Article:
No other two languages are as unalike as the English spoken by Americans and Britons, and countless sociological tomes and travel guides of the Edwardian period devoted a considerable number of pages detailing the differences. Not only did vocabulary vary, but the spelling, and most acutely, pronunciation of words immediately marked one as quintessentially English or quintessentially American. In her memoirs, Consuelo Vanderbilt Balsan mentioned her anxiety when she first moved to England, for she was expected to modulate her voice, to adopt the low-pitched, slightly muffled tones of her new English relations, and of course rid her speech of any Americanism. Since we have few recordings of speech from the late 19th century, and even fewer, if any, recordings of upper class voices, who knows what difficulties Americans faced regarding their speech when traveling abroad, but those wishing to take part in the transatlantic social whirl were schooled rigorously on the correct pronunciation of certain, mystifying English words.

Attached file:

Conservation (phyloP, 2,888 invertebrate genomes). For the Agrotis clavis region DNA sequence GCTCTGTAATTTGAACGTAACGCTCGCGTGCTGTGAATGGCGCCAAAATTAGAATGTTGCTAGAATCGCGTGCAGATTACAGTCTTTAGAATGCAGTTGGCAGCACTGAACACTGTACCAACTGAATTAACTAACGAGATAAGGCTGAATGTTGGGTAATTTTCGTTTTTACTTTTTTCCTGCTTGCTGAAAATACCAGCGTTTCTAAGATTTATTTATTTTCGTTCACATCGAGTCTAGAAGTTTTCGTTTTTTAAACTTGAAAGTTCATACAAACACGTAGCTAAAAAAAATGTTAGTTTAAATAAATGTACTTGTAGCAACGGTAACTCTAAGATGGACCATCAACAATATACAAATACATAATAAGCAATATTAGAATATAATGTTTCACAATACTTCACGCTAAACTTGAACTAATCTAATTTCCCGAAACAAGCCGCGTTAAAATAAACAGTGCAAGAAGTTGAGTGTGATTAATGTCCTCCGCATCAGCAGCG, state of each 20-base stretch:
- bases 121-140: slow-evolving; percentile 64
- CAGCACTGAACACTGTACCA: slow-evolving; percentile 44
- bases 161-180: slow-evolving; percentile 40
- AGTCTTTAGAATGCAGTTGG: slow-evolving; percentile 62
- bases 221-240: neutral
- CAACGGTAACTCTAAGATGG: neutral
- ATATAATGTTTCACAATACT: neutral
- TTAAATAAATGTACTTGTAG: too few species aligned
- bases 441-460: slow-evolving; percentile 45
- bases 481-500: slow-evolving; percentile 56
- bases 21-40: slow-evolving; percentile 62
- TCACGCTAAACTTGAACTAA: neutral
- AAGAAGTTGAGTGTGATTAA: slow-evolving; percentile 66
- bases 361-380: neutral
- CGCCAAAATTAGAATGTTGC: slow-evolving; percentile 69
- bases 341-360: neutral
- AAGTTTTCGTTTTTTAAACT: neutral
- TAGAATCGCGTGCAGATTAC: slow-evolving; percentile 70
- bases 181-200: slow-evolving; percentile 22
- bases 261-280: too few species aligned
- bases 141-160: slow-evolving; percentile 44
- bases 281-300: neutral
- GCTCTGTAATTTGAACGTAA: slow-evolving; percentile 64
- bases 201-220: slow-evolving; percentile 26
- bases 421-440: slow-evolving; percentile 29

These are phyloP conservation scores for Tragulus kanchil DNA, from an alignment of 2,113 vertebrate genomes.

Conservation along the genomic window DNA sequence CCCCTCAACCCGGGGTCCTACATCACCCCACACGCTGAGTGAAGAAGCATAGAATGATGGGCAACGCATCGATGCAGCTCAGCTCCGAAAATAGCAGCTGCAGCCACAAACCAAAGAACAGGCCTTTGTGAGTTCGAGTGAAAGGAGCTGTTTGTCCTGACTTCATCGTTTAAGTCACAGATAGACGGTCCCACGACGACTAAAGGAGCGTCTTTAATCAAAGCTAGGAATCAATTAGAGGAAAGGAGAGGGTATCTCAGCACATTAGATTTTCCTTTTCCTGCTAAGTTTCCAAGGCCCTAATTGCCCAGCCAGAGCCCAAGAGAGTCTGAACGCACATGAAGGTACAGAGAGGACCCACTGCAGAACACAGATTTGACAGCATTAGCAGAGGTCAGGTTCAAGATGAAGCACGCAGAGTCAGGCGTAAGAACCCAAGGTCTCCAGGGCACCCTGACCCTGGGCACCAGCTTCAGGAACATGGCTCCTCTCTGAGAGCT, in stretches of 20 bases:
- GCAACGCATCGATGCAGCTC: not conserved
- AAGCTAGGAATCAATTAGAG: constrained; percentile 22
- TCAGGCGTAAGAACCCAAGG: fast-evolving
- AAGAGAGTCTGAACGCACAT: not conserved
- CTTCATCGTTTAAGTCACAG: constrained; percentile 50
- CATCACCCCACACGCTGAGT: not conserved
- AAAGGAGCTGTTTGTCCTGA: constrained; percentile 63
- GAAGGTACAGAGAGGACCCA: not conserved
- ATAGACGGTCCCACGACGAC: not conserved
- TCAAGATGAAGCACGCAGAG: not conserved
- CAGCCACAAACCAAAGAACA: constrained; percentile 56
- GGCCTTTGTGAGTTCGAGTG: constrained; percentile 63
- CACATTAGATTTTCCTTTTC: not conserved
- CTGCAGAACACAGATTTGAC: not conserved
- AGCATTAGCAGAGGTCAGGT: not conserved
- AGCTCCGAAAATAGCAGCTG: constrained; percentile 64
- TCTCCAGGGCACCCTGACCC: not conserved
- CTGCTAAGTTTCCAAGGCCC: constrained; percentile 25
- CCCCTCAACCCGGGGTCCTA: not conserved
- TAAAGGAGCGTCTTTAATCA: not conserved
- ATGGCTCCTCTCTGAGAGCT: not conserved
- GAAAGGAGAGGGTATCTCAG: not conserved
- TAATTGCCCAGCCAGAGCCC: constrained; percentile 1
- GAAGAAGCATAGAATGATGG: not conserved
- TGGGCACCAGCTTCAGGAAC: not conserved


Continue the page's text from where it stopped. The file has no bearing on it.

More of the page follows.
Pall Mall, the center of London’s club life, was pronounced “Pell Mell”
|St. John||Sin Jin|
|Urquhart||Urhart or Urkurt|
For those traveling the opposite direction across the Atlantic, American words could be just as frightful:
|US English||UK English|
|Chore, odd job about the house done by a man|
|Deck||Pack of cards|
|Dirt||Earth or soil|
|An American takes a lady “out” to dinner,||An Englishman takes her “in”|
|First floor||ground floor|
I have noticed that English men and women spell traveller while Americans spell it traveler. Colour and color, centre and center are different.
Hi Chris! I noticed (notised!) that as well when I first began to read books published in England. My US history course cleared up my confusion: Americanized spelling was essentially “created” out of patriotic fervor around the end of the Revolution. Webster wrote his dictionary in the early nineteenth century to show that America was a country of its own rather than an extension of Britain.
Comments are closed.